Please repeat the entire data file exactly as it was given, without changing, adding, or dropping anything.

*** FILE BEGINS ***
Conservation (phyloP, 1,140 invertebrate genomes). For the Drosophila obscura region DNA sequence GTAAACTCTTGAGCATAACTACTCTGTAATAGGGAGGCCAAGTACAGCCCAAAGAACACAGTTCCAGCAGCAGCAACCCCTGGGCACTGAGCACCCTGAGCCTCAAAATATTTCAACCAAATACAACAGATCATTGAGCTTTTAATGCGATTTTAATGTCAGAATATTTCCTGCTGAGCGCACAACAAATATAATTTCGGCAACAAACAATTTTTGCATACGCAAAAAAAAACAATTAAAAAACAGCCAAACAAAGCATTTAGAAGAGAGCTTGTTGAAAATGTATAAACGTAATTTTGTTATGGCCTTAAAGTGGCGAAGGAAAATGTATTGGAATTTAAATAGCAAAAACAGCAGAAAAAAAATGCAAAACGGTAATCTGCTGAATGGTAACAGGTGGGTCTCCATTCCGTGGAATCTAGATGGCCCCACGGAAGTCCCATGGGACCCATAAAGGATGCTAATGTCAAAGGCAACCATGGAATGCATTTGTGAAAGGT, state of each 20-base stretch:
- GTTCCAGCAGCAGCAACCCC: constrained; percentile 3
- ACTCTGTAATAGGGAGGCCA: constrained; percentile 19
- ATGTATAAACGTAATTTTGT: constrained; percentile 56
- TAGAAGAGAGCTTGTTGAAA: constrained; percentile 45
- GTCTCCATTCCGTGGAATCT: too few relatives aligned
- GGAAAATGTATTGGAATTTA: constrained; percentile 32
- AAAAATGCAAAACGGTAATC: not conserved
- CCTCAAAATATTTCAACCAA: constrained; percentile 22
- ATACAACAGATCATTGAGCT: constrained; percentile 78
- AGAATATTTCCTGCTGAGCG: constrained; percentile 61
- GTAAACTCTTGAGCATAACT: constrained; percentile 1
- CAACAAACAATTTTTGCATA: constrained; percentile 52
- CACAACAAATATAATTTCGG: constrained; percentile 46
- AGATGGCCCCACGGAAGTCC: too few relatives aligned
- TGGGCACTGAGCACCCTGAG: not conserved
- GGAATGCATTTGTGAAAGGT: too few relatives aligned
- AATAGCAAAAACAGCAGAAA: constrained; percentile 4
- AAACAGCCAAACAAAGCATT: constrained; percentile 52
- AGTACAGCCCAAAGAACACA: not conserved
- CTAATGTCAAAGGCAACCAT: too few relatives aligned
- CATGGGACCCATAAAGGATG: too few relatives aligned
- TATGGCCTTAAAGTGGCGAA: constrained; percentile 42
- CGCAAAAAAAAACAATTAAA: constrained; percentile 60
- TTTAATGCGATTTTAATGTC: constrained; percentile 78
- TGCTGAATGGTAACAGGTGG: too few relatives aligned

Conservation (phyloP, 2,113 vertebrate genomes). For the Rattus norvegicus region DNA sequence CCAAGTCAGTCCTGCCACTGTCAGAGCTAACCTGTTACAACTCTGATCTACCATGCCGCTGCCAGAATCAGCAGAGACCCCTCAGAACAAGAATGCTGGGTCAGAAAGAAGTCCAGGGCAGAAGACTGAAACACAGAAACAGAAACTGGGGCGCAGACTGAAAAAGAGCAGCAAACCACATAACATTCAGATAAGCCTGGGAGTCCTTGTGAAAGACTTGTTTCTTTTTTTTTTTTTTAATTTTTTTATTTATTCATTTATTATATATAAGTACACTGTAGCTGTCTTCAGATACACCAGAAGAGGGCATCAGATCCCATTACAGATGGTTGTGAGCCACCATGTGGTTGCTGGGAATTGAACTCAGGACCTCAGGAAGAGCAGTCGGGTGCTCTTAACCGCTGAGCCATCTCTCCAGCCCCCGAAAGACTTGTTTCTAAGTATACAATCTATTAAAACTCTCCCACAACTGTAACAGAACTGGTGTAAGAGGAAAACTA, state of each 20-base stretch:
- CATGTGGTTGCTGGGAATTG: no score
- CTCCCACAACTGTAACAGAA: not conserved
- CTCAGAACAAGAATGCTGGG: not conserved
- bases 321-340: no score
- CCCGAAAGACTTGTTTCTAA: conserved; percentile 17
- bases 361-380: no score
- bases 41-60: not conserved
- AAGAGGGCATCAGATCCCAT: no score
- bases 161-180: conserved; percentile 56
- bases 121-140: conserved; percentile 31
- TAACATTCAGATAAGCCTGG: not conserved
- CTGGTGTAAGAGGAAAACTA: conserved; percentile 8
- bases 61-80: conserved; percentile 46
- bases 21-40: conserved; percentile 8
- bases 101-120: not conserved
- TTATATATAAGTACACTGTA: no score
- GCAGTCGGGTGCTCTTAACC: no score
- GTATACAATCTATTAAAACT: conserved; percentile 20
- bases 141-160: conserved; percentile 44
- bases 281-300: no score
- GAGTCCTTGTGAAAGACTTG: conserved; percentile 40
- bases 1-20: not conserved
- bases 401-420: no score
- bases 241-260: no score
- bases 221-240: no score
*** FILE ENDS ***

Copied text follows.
Conservation (phyloP, 1,140 invertebrate genomes). For the Drosophila obscura region DNA sequence GTAAACTCTTGAGCATAACTACTCTGTAATAGGGAGGCCAAGTACAGCCCAAAGAACACAGTTCCAGCAGCAGCAACCCCTGGGCACTGAGCACCCTGAGCCTCAAAATATTTCAACCAAATACAACAGATCATTGAGCTTTTAATGCGATTTTAATGTCAGAATATTTCCTGCTGAGCGCACAACAAATATAATTTCGGCAACAAACAATTTTTGCATACGCAAAAAAAAACAATTAAAAAACAGCCAAACAAAGCATTTAGAAGAGAGCTTGTTGAAAATGTATAAACGTAATTTTGTTATGGCCTTAAAGTGGCGAAGGAAAATGTATTGGAATTTAAATAGCAAAAACAGCAGAAAAAAAATGCAAAACGGTAATCTGCTGAATGGTAACAGGTGGGTCTCCATTCCGTGGAATCTAGATGGCCCCACGGAAGTCCCATGGGACCCATAAAGGATGCTAATGTCAAAGGCAACCATGGAATGCATTTGTGAAAGGT, state of each 20-base stretch:
- GTTCCAGCAGCAGCAACCCC: constrained; percentile 3
- ACTCTGTAATAGGGAGGCCA: constrained; percentile 19
- ATGTATAAACGTAATTTTGT: constrained; percentile 56
- TAGAAGAGAGCTTGTTGAAA: constrained; percentile 45
- GTCTCCATTCCGTGGAATCT: too few relatives aligned
- GGAAAATGTATTGGAATTTA: constrained; percentile 32
- AAAAATGCAAAACGGTAATC: not conserved
- CCTCAAAATATTTCAACCAA: constrained; percentile 22
- ATACAACAGATCATTGAGCT: constrained; percentile 78
- AGAATATTTCCTGCTGAGCG: constrained; percentile 61
- GTAAACTCTTGAGCATAACT: constrained; percentile 1
- CAACAAACAATTTTTGCATA: constrained; percentile 52
- CACAACAAATATAATTTCGG: constrained; percentile 46
- AGATGGCCCCACGGAAGTCC: too few relatives aligned
- TGGGCACTGAGCACCCTGAG: not conserved
- GGAATGCATTTGTGAAAGGT: too few relatives aligned
- AATAGCAAAAACAGCAGAAA: constrained; percentile 4
- AAACAGCCAAACAAAGCATT: constrained; percentile 52
- AGTACAGCCCAAAGAACACA: not conserved
- CTAATGTCAAAGGCAACCAT: too few relatives aligned
- CATGGGACCCATAAAGGATG: too few relatives aligned
- TATGGCCTTAAAGTGGCGAA: constrained; percentile 42
- CGCAAAAAAAAACAATTAAA: constrained; percentile 60
- TTTAATGCGATTTTAATGTC: constrained; percentile 78
- TGCTGAATGGTAACAGGTGG: too few relatives aligned

Conservation (phyloP, 2,113 vertebrate genomes). For the Rattus norvegicus region DNA sequence CCAAGTCAGTCCTGCCACTGTCAGAGCTAACCTGTTACAACTCTGATCTACCATGCCGCTGCCAGAATCAGCAGAGACCCCTCAGAACAAGAATGCTGGGTCAGAAAGAAGTCCAGGGCAGAAGACTGAAACACAGAAACAGAAACTGGGGCGCAGACTGAAAAAGAGCAGCAAACCACATAACATTCAGATAAGCCTGGGAGTCCTTGTGAAAGACTTGTTTCTTTTTTTTTTTTTTAATTTTTTTATTTATTCATTTATTATATATAAGTACACTGTAGCTGTCTTCAGATACACCAGAAGAGGGCATCAGATCCCATTACAGATGGTTGTGAGCCACCATGTGGTTGCTGGGAATTGAACTCAGGACCTCAGGAAGAGCAGTCGGGTGCTCTTAACCGCTGAGCCATCTCTCCAGCCCCCGAAAGACTTGTTTCTAAGTATACAATCTATTAAAACTCTCCCACAACTGTAACAGAACTGGTGTAAGAGGAAAACTA, state of each 20-base stretch:
- CATGTGGTTGCTGGGAATTG: no score
- CTCCCACAACTGTAACAGAA: not conserved
- CTCAGAACAAGAATGCTGGG: not conserved
- bases 321-340: no score
- CCCGAAAGACTTGTTTCTAA: conserved; percentile 17
- bases 361-380: no score
- bases 41-60: not conserved
- AAGAGGGCATCAGATCCCAT: no score
- bases 161-180: conserved; percentile 56
- bases 121-140: conserved; percentile 31
- TAACATTCAGATAAGCCTGG: not conserved
- CTGGTGTAAGAGGAAAACTA: conserved; percentile 8
- bases 61-80: conserved; percentile 46
- bases 21-40: conserved; percentile 8
- bases 101-120: not conserved
- TTATATATAAGTACACTGTA: no score
- GCAGTCGGGTGCTCTTAACC: no score
- GTATACAATCTATTAAAACT: conserved; percentile 20
- bases 141-160: conserved; percentile 44
- bases 281-300: no score
- GAGTCCTTGTGAAAGACTTG: conserved; percentile 40
- bases 1-20: not conserved
- bases 401-420: no score
- bases 241-260: no score
- bases 221-240: no score